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Castell Taliorum, Llanhilleth

Also known as, or recorded in historical documents as;
Castell Taliurum; Llanhithel; Castell Hithell

In the community of Llanhilleth.
In the historic county of Monmouthshire.
Modern authority of Blaenau Gwent.
Preserved county of Gwent.

OS Map Grid Reference: SO21800199
Latitude 51.71052° Longitude -3.13426°

Castell Taliorum, Llanhilleth has been described as a certain Masonry Castle.

There are masonry footings remains.


Excavations in 1924-5 uncovered the bases of two monumental towers that together are thought to have made up a short lived fourteenth century castle. This lay on the far edge of Abergavenny lordship and may have been associated with the nearby Tillery Forest. A castle mount beyond the church to the south-west (NPRN 306241) presumably represents an earlier castle, possibly that destroyed in 1233. The present church is thought to have originated in the twelfth century (NPRN 12897). The eastern tower was a plain round structure, 18m in diameter with battered walls some 4.0m wide at the base. The western tower was an elaborate cruciform structure about 23m across. Much dressed stone was recovered from its wreck. The towers stood only 7.0m apart but it is not known whether they were contemporary. Seventeenth century material was recoved from the demolition layers. The OS County series 1st edition (Monmouth. XVII.16 1880) shows a circular bank on the site of the round tower and a shapeless mound on that of its fellow. The site was levelled soon afterwards, when possible Roman pottery and a third century coin were noted. There are no visible remains. (Coflein)

Since the 18th century, two large mounds in the field behind the Carpenter's Arms and the old Castle Inn have attracted the attention of antiquaries. In 1779, Edmund Jones suggested that the name Castell Taliorum was derived from a Latin name Castrum Italorum, meaning the "fort of the Italians" (Jones 1779, p. 59) and this led to speculation that the mysterious mounds might represent the remains of a Roman fort or watch-tower. Archdeacon Coxe visited the site in 1799 and gives a useful description: "On the north-western side of the church are the remains of a fortified post, consisting of a small tumulus and circular entrenchment, which communicated with each other; within the latter are the vestiges of subterraneous walls, faced with hewn stone, and not less than nine feet thick; at a little distance to the west is a higher mound or barrow."(Coxe 1801, 253) However, excavations carried out in 1924 and 1925 proved the site to be the remains of a medieval castle (Lewis 1924 and 1925). The digs revealed the foundations of two large, stone-built towers. One was a cruciform keep-tower (King 1983, 285), some 21m (70ft) across with recessed corners. The cruciform interior was lit by round-headed windows and steeply-shelving arrow-loops. Some 6m to the east were the partly-destroyed base courses of a round tower about 19m (64ft) in external diameter. The interior may have been circular or multi-angular and there were traces of a central pillar. Local Pennant grit was used for facing the rubble and clay core, with dressings of stone from the Forest of Dean. The excavations produced both 17th century and medieval pottery - though none was older than the 14th century (Bailey 1957, 26). This unique combination of fortifications is very puzzling. The round tower was much larger than the other round keeps of south-east Wales and has been compared with fine examples at Pembroke Castle and Morlais, near Merthyr (Renn 1961, 142). The castle had almost certainly been abandoned by the 14th century (Rees 1948). An entry in the Brut y Tywysogion ("Chronicle of the Princes") for 1233 records that Llywelyn the Great burnt the castles at Monmouth, Cardiff and Abergavenny and "the castrum called Castell Hithell" (Bailey 1957, 26). If this were a genuine medieval entry, it would prove the existence of a castle at this site as early as the 13th century. (01) (Glamorgan-Gwent Archaeological Trust HER)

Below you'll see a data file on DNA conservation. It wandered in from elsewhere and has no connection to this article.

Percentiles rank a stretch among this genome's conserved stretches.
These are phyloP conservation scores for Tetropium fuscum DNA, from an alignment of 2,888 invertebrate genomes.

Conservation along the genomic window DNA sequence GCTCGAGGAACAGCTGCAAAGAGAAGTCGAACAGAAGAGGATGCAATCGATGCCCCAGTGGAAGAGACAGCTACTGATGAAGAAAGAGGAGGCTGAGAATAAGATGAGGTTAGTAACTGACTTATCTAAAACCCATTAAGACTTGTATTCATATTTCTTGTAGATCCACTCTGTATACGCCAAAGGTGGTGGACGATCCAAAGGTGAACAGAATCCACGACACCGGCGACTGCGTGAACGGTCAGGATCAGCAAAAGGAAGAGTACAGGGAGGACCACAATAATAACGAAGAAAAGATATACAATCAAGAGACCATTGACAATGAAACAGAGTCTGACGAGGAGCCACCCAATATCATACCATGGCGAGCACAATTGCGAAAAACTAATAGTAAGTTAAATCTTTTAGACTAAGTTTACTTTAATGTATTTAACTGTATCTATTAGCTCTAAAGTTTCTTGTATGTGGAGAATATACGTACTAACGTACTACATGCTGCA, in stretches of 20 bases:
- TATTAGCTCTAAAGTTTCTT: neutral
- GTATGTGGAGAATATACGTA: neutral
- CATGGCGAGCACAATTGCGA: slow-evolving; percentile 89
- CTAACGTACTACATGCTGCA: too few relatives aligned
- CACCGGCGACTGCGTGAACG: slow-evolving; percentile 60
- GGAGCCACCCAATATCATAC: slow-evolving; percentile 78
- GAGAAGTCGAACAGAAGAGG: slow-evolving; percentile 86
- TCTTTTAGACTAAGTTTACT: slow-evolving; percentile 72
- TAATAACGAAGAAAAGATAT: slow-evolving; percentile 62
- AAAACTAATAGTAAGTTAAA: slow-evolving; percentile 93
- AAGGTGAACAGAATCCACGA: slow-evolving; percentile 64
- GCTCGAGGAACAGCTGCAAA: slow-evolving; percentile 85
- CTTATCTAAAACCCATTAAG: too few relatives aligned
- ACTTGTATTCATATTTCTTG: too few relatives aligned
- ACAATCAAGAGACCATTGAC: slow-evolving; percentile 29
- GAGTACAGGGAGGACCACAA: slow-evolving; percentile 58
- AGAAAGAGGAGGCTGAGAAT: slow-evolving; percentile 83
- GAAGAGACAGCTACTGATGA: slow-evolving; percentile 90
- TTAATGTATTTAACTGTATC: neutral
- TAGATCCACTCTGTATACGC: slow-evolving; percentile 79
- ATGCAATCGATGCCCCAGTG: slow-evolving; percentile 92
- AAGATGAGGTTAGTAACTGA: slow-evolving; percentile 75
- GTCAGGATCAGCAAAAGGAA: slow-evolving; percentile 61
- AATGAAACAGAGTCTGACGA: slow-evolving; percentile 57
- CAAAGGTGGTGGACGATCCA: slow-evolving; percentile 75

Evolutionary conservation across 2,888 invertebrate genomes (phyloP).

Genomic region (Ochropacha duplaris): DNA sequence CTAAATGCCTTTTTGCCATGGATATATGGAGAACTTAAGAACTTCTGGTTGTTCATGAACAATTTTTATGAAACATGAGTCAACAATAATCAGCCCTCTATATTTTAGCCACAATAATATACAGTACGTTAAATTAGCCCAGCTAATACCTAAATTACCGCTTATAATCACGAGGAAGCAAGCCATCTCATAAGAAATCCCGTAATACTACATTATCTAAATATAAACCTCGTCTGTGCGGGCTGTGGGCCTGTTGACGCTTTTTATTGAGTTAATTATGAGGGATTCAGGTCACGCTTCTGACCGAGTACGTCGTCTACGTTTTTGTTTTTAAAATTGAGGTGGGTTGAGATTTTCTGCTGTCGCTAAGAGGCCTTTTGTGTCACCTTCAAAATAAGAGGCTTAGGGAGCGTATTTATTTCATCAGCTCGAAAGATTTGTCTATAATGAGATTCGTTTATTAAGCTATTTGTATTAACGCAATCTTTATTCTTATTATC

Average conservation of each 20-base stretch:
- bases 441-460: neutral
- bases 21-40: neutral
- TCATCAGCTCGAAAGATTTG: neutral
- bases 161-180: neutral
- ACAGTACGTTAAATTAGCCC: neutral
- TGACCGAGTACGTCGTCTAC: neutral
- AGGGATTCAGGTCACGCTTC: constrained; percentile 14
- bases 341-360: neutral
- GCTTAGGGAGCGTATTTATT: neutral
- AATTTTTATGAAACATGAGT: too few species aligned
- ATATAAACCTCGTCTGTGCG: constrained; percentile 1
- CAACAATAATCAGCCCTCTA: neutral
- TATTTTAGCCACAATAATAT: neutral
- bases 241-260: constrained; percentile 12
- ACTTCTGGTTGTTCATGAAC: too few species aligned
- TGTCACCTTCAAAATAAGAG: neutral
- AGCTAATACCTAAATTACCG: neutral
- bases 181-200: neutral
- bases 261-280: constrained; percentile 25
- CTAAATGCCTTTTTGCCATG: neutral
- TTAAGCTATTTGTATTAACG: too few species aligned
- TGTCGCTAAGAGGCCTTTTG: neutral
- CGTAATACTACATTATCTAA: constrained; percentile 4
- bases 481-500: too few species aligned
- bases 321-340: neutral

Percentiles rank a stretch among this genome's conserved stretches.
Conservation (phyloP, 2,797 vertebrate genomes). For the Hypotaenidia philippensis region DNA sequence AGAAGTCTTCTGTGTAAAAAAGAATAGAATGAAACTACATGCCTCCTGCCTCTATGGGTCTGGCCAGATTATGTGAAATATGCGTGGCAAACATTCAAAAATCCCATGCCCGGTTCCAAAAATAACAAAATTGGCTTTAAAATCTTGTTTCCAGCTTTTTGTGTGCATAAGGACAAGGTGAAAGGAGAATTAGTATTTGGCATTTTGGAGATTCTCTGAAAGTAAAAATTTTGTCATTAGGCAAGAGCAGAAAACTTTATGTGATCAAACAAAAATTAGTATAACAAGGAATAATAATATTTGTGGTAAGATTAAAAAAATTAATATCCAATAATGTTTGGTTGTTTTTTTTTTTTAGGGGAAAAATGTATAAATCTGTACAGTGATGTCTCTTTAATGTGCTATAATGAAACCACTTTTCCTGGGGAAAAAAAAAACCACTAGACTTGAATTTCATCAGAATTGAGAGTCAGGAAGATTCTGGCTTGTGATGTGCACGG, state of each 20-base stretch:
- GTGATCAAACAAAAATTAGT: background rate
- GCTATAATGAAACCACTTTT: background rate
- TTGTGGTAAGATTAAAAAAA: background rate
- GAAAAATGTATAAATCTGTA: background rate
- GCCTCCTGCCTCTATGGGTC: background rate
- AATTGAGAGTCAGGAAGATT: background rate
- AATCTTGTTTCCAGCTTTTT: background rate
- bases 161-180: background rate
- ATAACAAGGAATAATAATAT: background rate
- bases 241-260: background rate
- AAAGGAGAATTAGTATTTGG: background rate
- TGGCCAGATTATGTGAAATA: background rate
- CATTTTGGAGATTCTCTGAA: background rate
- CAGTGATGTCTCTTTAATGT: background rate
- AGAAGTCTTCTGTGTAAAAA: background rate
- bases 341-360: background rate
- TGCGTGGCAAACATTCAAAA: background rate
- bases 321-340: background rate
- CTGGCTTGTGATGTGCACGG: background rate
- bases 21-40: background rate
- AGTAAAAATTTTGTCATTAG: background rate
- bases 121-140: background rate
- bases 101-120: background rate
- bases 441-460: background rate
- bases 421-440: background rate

A record of 1233 records Llywelyn the Great burnt "the castrum called Castell Hithell" this may refer to either castle at Llanhilleth; Taliorum or the motte SW of the church. For some reason King described this site as two separate towers; did he feel these towers were occupied at different times?
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This record last updated before 1 February 2016